Developing Strategy in a Cooperative

Phil Kenkel
Bill Fitzwater Cooperative Chair
Oklahoma State University

 

Establishing the strategic direction for a cooperative is a key role of the board of directors. A board that is not actively engaged in strategic planning is abdicating one of its key responsibilities.

While the board is responsible for strategic direction, the role of the CEO and the interaction between the board and CEO during the planning process is seldom discussed. The CEO has an in-depth understanding of both the performance of the cooperative and emerging issues in the business environment. For this reason, the CEO is often in the best position to propose strategic alternatives. The strategy can then be developed (or rejected) through an interactive dialogue with the board of directors. This goes back to the old adage “the manager proposes and the board disposes.” In other cases, the board proposes strategy and the CEO leads an interactive discussion as to whether the cooperative has the financial and human resources to implement the strategy.

In an aligned cooperative, the board should develop the strategic plan and be the strategic advisor to the CEO on a continual basis. The CEO is charged with implementing the strategic plan. That plan is being rolled out in a constantly changing environment. In challenging years, the CEO discusses the short-term issues facing the firm, and the board shifts their advice toward those choices. In more favorable times, the CEO cautiously alerts the board about the possibility of above average cash flow, and the board shifts advice toward infrastructure re-investment decisions. Strategy is a board function but strategy development and implementation is a team effort.

 

Depreciating Fixed Assets

Phil Kenkel
Bill Fitzwater Cooperative Chair
Oklahoma State University

 

Fixed assets are a necessary evil for agricultural cooperatives. Along with fixed assets comes the topic of depreciation.

Depreciation can be thought of in at least three ways. The layman’s concept of depreciation is the decline in market value with use or obsolescence. We all expect a truck to depreciate when we drive if off the lot. While that’s a great example to explain depreciation to teenagers, it doesn’t help us much in agribusiness where the current market value of a grain facility is difficult to determine. The accounting concept of depreciation is the process of allocating the appropriate portion of an asset’s cost to the periods during which the asset generates revenue. The tax concept of depreciation is the process of deducting the cost of an asset over the time period allowed by the IRS.

In most cooperatives, depreciation methods are driven by tax rules. Accelerated depreciation (taking the most rapid depreciation that IRS will allow) increases depreciation expense and thereby reduces net income and patronage distributions while increasing cash flow. This “conservative” approach also impacts the balance sheet. For example, under textbook accounting depreciation, a steel grain bin would have some value for up to 25 years. In practice most cooperatives would depreciate it over 10 years based on IRS class life tables or take more rapid bonus depreciation if it available. The grain bin becomes fully depreciated and has no value reflected on the balance sheet for more than half of its actual useful life.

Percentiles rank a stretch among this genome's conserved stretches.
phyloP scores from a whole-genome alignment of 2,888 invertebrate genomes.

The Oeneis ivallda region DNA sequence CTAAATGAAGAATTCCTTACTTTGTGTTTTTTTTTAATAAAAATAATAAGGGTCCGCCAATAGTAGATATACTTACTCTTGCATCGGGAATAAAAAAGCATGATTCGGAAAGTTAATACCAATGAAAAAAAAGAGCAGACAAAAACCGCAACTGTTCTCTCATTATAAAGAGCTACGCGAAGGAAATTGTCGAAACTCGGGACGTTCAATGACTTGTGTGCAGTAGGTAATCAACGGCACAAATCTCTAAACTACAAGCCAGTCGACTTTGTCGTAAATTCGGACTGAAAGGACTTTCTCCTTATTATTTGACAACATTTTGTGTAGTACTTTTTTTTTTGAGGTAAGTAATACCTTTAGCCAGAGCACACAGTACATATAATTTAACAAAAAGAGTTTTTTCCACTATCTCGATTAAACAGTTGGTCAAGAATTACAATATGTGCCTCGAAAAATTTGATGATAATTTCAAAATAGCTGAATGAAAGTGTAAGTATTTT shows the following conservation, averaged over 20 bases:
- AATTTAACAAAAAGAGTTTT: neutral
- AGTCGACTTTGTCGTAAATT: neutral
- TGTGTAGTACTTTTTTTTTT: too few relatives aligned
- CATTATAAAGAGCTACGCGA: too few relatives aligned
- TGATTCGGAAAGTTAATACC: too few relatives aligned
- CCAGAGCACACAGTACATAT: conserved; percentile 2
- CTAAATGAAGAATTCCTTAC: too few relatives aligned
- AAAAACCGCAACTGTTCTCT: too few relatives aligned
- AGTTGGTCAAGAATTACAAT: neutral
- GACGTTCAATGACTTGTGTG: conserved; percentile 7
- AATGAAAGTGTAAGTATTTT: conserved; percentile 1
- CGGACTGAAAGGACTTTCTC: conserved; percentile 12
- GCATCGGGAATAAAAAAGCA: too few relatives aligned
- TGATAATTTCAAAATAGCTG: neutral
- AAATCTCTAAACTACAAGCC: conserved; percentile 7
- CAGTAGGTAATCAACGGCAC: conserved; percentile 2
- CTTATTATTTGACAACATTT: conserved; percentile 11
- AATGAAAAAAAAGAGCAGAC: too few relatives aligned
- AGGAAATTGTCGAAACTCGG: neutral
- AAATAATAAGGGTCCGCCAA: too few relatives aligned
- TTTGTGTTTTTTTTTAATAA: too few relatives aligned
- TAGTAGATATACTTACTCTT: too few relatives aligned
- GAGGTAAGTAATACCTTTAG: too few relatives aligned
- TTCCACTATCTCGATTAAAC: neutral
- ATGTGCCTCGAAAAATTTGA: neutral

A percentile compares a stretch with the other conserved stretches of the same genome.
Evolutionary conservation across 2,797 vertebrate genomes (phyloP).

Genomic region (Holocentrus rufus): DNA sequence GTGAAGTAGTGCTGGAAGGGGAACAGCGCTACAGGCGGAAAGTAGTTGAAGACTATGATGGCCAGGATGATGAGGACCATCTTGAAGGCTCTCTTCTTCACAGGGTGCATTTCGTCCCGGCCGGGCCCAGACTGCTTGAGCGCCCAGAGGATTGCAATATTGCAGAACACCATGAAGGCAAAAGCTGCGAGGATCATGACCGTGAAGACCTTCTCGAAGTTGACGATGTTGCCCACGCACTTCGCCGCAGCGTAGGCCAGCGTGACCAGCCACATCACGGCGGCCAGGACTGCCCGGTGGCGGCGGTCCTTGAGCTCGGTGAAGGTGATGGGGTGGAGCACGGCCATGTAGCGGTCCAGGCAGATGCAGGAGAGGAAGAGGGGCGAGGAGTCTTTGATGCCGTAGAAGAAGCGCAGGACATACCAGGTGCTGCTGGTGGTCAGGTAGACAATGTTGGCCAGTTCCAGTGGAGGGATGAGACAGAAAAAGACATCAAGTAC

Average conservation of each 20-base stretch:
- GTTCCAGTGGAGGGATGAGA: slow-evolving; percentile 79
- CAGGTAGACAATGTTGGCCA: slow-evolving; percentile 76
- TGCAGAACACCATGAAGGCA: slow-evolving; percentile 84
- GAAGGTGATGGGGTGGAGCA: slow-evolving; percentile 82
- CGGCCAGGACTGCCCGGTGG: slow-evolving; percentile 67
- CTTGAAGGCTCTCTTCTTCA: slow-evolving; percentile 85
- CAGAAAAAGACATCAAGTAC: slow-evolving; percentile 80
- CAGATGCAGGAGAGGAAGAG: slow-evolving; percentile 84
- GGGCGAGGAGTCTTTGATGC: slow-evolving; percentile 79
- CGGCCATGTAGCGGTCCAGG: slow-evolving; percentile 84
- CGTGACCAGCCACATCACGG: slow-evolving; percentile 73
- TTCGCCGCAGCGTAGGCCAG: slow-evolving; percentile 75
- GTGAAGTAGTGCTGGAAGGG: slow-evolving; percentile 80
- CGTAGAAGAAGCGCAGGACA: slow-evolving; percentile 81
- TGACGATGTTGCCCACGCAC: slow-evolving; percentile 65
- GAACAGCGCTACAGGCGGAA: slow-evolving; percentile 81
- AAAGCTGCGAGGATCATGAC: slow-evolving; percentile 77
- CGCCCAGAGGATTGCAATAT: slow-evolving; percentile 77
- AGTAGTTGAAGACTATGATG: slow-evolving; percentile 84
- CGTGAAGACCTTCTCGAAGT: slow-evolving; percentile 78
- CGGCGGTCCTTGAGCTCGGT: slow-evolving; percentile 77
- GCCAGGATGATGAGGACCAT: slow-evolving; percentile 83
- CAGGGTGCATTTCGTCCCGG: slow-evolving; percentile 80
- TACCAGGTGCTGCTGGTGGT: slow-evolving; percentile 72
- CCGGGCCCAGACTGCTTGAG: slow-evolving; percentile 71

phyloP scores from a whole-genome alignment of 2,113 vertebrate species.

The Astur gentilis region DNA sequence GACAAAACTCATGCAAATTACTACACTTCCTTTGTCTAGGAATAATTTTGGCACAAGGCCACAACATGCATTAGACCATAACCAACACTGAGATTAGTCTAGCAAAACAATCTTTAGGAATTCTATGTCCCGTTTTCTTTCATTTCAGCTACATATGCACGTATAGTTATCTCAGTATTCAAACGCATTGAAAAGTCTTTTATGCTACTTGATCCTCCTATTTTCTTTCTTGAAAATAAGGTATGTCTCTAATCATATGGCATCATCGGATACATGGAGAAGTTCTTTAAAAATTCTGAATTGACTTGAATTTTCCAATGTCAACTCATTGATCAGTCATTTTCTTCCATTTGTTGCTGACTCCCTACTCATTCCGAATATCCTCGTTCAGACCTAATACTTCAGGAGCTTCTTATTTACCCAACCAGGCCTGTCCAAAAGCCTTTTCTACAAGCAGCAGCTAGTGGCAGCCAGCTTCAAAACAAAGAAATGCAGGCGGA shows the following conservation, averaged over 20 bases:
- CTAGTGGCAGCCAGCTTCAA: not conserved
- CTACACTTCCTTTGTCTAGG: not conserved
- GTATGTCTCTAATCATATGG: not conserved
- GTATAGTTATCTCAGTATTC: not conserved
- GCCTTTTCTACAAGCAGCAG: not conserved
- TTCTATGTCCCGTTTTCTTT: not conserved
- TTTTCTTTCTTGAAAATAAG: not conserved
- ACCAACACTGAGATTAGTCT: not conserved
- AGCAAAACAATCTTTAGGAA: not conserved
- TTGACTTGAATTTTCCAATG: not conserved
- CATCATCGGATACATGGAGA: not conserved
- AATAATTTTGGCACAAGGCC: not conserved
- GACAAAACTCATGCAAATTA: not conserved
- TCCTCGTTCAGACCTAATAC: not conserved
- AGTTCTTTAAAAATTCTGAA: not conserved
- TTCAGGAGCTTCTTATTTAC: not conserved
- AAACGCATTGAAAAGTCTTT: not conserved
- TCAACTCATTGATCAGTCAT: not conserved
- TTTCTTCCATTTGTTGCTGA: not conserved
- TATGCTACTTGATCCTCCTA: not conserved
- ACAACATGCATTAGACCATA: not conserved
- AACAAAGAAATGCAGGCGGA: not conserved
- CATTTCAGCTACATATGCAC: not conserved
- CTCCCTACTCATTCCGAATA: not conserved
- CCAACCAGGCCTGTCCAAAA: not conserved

Depreciation practices are just one reason why financial statements prepared on a book basis will differ from those prepared on a tax basis. Cooperatives should continue to use available strategies to reduce taxable income. However, as your board and your banker strategize over the strength of your balance sheet, it might be useful to consider how it would look if the fixed asset values were more in line with their actual remaining life. That path takes you into some other interesting differences between tax and book values.

 

Worker Cooperatives

Phil Kenkel
Bill Fitzwater Cooperative Chair
Oklahoma State University

 

Worker cooperatives, or employee-owned cooperatives, are relatively rare in the United States, making up around 1 percent of all cooperatives. This form of cooperative is more common in Europe and Canada. In the United States, most worker cooperatives are located in urban areas and operate in retail operations.

To become a member, the employee/owner must make an initial investment, which is sometime financed through payroll deduction. In some cases, the investment is substantial. Isthmus Engineering, a worker cooperative in Madison, Wisconsin, requires a $10,000 investment, which must be financed by the member.

Profits are allocated on the basis of patronage, which may be calculated as hours worked, earnings or a combination. Governance is usually on a one-member, one-vote basis. Small worker cooperatives typically operate with all of the employee/members serving as a board of directors. Larger firms have a board and management structure similar to that of agricultural cooperatives. Some worker cooperatives do not allow the CEO to be a member because they believe that management is a separate role.

Worker cooperatives are formed as start-up businesses and as conversion of existing firms. Some firms have converted to a worker cooperative when they were unable to acquire traditional financing. Another common rationale for conversion is when a long-time owner/manager decides to retire and transition away from the business.

Data on employee well being at worker cooperatives relative to other comparable firms is scarce. The evidence seems to suggest that employee/members enjoy higher job satisfaction and job security, and perceive more access to training and development. On the other hand, they face additional risks because their earnings are linked to the cooperative’s profitability.

Employee-owned cooperatives are another interesting example of the cooperative model and could be a vehicle for business development in rural areas.